By Sir Richard Francis Burton (Translator)
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Divided into mythological topics, instead of in A-Z layout, this reference booklet relates every one delusion to its tradition and interval of beginning, and has targeted cross-referencing and indexing. it truly is meant to attract the intense pupil and normal reader alike, whether or not they are searching for info on a selected mythological idea, or on a tradition, or on somebody personality.
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The dependable stableboy Rap had fought via hell and excessive water to rescue Inos, his queen. yet as soon as he did, he came upon that she had already married the accursed Sultan Azak, who had despoiled her attractiveness. As Inos follows her future, and Azak his, Rap awaits his destiny by the hands of torturers. .. .
With Transcription and research of a Nineteenth-century Manuscript of Ceylon Portuguese
Extra resources for 1001 Arabian Nights - Volume 1
My wife awoke startled from her sleep and, forthright becoming an Ifritah,[FN#57] she bore me up and carried me to an island and disappeared for a short time; but she returned in the morning and said, "Here am I, thy faithful slave, who hath made thee due recompense; for I bore thee up in the waters and saved thee from death by command of the Almighty. ). Thereupon I came to thee conditioned as thou sawest me and thou didst marry me, and see now I have saved thee from sinking. " Quoth I, "Allah upon thee, do not thus, for the proverb saith, O thou who doest good to him that cloth evil, leave the evil doer to his evil deeds.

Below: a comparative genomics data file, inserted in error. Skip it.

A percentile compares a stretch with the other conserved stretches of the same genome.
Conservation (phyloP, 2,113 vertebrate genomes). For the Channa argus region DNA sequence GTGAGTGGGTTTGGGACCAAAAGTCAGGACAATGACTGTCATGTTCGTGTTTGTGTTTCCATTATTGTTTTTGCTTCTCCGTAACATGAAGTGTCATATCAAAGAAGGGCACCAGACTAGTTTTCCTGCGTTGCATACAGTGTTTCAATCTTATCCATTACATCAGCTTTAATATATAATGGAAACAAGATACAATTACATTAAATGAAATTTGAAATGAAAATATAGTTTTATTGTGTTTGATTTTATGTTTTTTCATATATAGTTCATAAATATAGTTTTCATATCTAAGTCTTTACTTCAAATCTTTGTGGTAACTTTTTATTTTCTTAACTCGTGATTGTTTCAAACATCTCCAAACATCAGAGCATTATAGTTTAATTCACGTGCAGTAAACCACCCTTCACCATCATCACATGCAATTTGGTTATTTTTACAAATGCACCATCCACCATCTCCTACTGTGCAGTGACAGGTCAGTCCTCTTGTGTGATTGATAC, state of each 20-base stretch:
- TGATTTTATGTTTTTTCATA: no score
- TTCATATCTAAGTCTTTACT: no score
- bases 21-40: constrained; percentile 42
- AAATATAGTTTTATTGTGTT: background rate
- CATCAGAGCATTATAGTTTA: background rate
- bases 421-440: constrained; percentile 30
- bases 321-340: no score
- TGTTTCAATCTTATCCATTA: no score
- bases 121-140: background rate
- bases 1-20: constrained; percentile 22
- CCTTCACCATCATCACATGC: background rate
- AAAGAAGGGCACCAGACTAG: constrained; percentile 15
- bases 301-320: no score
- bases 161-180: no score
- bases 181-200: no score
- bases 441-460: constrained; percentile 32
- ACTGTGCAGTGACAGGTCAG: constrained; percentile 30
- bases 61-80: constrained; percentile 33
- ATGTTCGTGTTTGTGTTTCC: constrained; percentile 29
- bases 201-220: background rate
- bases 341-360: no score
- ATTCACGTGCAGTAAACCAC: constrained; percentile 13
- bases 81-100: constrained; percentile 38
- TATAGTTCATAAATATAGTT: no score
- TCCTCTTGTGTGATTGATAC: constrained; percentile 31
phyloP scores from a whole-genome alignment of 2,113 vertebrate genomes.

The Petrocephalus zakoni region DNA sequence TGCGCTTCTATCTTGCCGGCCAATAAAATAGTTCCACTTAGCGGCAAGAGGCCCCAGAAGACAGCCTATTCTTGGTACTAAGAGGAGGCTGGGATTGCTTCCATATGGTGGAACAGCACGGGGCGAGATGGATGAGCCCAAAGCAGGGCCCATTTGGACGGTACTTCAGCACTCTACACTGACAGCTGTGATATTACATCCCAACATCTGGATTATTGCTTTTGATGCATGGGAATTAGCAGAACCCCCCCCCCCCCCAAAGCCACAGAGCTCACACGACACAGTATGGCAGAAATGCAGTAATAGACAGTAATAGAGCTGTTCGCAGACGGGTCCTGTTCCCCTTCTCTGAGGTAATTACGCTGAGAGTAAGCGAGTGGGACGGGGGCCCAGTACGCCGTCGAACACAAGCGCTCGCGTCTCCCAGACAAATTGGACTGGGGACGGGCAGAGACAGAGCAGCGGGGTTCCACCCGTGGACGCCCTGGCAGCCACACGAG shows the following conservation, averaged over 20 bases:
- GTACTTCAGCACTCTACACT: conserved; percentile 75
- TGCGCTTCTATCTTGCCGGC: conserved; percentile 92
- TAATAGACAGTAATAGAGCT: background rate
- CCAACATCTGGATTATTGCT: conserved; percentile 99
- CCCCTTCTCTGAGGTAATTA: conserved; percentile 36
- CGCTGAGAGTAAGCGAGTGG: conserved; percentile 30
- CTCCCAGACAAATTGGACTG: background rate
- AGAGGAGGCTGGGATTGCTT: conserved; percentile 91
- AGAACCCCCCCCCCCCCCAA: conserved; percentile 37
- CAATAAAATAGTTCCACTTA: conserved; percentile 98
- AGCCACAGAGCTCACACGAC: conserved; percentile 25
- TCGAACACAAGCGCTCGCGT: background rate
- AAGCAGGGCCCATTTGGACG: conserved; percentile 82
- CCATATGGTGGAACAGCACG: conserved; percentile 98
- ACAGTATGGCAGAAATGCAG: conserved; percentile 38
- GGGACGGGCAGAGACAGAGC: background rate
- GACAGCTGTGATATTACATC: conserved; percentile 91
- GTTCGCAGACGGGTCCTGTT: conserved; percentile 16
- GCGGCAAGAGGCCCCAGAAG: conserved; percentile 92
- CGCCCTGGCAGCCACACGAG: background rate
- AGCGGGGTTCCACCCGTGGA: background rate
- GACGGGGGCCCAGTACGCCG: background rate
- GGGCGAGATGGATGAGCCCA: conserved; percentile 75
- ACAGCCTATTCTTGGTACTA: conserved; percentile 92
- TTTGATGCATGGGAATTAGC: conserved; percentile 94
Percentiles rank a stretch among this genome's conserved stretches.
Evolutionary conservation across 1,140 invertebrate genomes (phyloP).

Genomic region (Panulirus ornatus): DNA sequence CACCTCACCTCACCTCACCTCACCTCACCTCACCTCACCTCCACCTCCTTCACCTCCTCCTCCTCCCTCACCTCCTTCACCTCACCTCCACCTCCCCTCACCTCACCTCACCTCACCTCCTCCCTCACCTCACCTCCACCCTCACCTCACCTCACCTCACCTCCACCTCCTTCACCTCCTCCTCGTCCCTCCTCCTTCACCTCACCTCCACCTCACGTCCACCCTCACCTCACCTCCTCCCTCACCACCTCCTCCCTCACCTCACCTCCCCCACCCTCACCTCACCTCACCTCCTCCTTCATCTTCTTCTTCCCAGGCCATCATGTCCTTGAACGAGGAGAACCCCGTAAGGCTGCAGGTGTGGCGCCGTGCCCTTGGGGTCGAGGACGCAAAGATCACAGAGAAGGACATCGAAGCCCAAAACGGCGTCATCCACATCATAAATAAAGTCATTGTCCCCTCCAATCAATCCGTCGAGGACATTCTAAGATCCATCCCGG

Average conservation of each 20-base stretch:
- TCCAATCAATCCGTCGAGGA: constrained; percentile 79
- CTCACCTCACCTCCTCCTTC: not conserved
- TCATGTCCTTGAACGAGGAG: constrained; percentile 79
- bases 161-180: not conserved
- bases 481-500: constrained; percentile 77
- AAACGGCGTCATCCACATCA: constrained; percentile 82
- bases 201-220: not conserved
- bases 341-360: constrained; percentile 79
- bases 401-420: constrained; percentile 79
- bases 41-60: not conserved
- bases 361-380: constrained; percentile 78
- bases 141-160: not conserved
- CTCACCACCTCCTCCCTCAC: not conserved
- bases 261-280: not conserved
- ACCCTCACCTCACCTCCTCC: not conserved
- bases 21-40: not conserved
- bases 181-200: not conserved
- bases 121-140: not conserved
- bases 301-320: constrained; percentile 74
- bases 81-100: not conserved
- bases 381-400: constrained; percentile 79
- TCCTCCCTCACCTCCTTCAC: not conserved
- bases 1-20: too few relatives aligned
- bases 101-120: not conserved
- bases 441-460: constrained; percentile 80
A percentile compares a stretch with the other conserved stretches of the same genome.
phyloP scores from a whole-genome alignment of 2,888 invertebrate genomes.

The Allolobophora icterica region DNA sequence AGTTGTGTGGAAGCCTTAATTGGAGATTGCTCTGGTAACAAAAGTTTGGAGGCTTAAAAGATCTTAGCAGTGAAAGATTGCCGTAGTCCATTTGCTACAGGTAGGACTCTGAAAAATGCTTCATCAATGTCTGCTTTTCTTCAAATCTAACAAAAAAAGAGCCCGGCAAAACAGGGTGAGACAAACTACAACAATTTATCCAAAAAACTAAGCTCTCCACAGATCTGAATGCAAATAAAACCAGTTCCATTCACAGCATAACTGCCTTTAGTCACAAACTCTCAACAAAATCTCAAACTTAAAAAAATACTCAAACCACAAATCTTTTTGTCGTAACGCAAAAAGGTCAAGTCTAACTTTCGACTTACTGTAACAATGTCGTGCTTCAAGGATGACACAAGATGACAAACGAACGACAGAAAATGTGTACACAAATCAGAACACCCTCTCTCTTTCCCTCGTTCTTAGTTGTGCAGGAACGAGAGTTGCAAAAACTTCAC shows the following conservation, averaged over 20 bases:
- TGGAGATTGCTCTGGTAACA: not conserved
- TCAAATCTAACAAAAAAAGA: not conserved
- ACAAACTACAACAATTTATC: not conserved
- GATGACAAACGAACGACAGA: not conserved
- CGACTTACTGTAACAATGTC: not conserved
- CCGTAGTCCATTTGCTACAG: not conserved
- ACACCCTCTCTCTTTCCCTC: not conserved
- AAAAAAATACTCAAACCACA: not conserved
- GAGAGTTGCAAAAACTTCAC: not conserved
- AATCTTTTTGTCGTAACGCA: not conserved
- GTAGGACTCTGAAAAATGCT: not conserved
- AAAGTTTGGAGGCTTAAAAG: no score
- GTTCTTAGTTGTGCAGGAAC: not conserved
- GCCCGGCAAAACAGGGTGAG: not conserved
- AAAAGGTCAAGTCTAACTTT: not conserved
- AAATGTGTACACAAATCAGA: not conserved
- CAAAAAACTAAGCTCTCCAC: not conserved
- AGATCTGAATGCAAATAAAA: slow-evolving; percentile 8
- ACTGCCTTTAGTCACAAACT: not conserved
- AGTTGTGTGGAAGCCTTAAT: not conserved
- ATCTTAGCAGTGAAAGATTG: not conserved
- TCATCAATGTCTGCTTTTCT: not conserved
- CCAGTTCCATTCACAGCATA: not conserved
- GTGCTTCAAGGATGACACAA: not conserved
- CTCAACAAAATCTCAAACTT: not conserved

This man was a reader of books, Greek, Persian, Roman, Arabian, and Syrian; and he was skilled in astronomy and in leechcraft, the theorick as well as the practick; he was experienced in all that healeth and that hurteth the body; conversant with the virtues of every plant, grass and herb, and their benefit and bane; and he understood philosophy and had compassed the whole range of medical science and other branches of the knowledge tree. Now this physician passed but few days in the city, ere he heard of the King's malady and all his bodily sufferings through the leprosy with which Allah had smitten him; and how all the doctors and wise men had failed to heal him.
Upon this the woman bade one of the girls to set a hand mill under the cage and grind therewith and a second to sprinkle water through the cage roof and a third to run about, right and left, dashing a mirror of bright steel through the livelong night. Next morning when the husband returned home after being entertained by one of his friends, he bade bring the Parrot before him and asked what had taken place whilst he was away. " Upon this the man, not knowing the case nor smoking the plot, waxed exceeding wroth; and, holding that his wife had been wrongously accused, put forth his hand and pulling the Parrot from her cage dashed her upon the ground with such force that he killed her on the spot.
1001 Arabian Nights - Volume 1 by Sir Richard Francis Burton (Translator)